The Indian Air Force (IAF), one of the world's oldest, turned 75 on Monday with a pledge to attain greater heights through an ambitious modernisation drive that will see a quantum jump in its force levels and capabilities.
"Our vision is to achieve strategic reach, enabling our combat and support forces to deploy rapidly within the strategic boundaries that are in consonance with India's national interests," IAF chief Air Chief Marshal Fali Homi Major said at a ceremonial parade at this sprawling air base on the capital's outskirts to mark the platinum jubilee.
"State of the art weaponry, communications systems, networking and technology enhancements are truly making the IAF a global force to reckon with," Major added.
In this context, he noted that the IAF of the future "will increasingly be called upon to ensure the inviolability of India's enhanced strategic borders" that now extend from the Straits of Hormuz to the Straits of Malacca and includes the Central Asian region.
The induction of the frontline Sukhoi Su-30MKI combat jets and unmanned aerial vehicles (UAVs) have already added to the IAF's war-fighting capabilities. Projects like the Tejas light combat aircraft (LCA) and the Dhruv advanced light helicopter (ALH) are meant to spur indigenisation.
This apart, force multipliers like the Phalcon airborne warning and control system (AWACS), the IL-78 midair refuelling aircraft and Aerostat radars will also add to the IAF's force potency.
And, once the IAF begins receiving the first of the 126 medium multi-role combat aircraft (MMRCA) that it has floated a global tender for, its capabilities will be greatly enhanced.
The highlight of the Air Force Day celebrations was a flying display featuring 75 aircraft to commemorate the platinum jubilee.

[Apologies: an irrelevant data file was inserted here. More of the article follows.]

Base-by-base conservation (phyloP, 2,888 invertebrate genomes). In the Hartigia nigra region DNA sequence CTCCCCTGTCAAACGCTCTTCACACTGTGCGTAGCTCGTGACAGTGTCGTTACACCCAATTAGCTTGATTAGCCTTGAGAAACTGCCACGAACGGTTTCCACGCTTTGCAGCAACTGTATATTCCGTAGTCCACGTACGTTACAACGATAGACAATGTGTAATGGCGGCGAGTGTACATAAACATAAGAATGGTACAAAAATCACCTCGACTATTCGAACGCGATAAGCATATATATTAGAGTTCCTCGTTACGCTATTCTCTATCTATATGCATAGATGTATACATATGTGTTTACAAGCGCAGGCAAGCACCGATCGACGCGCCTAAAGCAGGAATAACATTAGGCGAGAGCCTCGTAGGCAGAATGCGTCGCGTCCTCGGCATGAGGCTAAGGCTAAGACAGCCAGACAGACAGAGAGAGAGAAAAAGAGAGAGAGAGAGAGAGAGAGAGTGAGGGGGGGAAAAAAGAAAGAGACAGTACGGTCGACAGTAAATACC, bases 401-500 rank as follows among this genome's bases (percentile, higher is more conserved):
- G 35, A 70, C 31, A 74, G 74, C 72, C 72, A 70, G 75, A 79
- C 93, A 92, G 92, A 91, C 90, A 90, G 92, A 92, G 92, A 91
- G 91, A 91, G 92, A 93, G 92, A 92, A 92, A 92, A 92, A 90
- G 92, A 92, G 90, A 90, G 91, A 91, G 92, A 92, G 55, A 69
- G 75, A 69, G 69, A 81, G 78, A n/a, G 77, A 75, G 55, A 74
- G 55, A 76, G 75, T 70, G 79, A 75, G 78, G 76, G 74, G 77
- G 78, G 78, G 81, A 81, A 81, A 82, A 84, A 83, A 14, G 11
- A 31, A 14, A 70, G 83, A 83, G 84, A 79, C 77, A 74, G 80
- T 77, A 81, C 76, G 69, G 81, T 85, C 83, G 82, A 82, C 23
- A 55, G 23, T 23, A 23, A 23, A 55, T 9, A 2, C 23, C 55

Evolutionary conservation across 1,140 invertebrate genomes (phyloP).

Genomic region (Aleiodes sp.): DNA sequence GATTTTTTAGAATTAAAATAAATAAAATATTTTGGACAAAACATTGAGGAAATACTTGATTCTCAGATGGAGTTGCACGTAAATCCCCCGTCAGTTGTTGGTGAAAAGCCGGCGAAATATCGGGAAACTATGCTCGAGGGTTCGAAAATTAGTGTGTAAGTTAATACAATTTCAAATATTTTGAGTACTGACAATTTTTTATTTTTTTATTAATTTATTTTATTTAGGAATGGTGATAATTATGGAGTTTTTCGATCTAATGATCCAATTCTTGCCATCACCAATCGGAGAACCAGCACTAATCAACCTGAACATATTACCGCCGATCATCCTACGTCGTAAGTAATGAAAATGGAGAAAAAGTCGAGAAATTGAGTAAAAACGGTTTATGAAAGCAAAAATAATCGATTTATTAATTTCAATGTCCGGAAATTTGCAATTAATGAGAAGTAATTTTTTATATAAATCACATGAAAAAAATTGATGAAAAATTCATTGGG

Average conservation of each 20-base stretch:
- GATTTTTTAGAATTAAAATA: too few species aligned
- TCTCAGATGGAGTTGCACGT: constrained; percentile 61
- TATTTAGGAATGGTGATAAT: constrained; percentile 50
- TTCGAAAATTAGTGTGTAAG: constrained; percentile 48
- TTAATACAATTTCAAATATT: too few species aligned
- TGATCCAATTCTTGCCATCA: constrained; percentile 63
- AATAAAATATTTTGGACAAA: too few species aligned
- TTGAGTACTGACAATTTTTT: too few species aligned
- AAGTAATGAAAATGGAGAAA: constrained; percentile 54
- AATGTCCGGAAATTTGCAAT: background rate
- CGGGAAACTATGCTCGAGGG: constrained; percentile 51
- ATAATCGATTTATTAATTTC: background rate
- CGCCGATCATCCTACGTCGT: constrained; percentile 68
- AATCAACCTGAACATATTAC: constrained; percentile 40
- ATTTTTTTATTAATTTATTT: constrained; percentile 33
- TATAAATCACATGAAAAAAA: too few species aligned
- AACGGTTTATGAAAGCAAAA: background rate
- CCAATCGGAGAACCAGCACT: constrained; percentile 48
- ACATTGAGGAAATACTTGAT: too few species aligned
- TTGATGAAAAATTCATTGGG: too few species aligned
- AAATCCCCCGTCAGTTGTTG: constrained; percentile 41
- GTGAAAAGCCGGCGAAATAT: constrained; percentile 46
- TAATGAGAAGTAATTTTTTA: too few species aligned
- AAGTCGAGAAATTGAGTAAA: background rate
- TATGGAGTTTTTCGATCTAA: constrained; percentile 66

This was conducted in two parts and commenced with performances by a microlite aircraft, a para-motor and aero-models, followed by a paradrop by 75 members of the Akash Ganga Team.
Then, as the parade formed up, three Mi-17 helicopters carrying the IAF ensign flew past at low level. At the end of the parade, the Air Warrior Drill Team put on a dazzling display of weapons' drills.
The main part of the air display then commenced, with the microlite aircraft that recently created a world record for flying around the world in 80 days in the lead.
This was followed by a 'Big Rotor' formation of one Mi-26 helicopter, two advanced light helicopters and two Cheetah helicopters, a 'Chakra' formation comprising three Mi-35 helicopter gunships, and a 'Spectrum' formation comprising an Avro, two AN-32 and two Dornier aircraft.
A 'Mixedbag and Vulcan' formation comprising an IL-78 refuelling tanker with two Mirage aircraft then followed, with the Mirages pulling up steeply in front of the spectators.
Four aircraft formations of Jaguars, MiG-21s and MiG-23s then approached head-on, closely tailed by three aircraft formations of MiG-29s and Mirage-2000s, all of which performed split manoeuvres in front of the dais.
Thereafter, three Su-30MKI aircraft flew in Vic formation and performed the magnificent Trishul manoeuvre. After this, two Su-30MKI aircraft crossed each other at low level at high speed. One aircraft exited thereafter while the other demonstrated the jet's amazing manoeuvrability in an aerobatic display.
The grand finale was a scintillating display of formation aerobatics by the renowned Surya Kiran team of nine aircraft.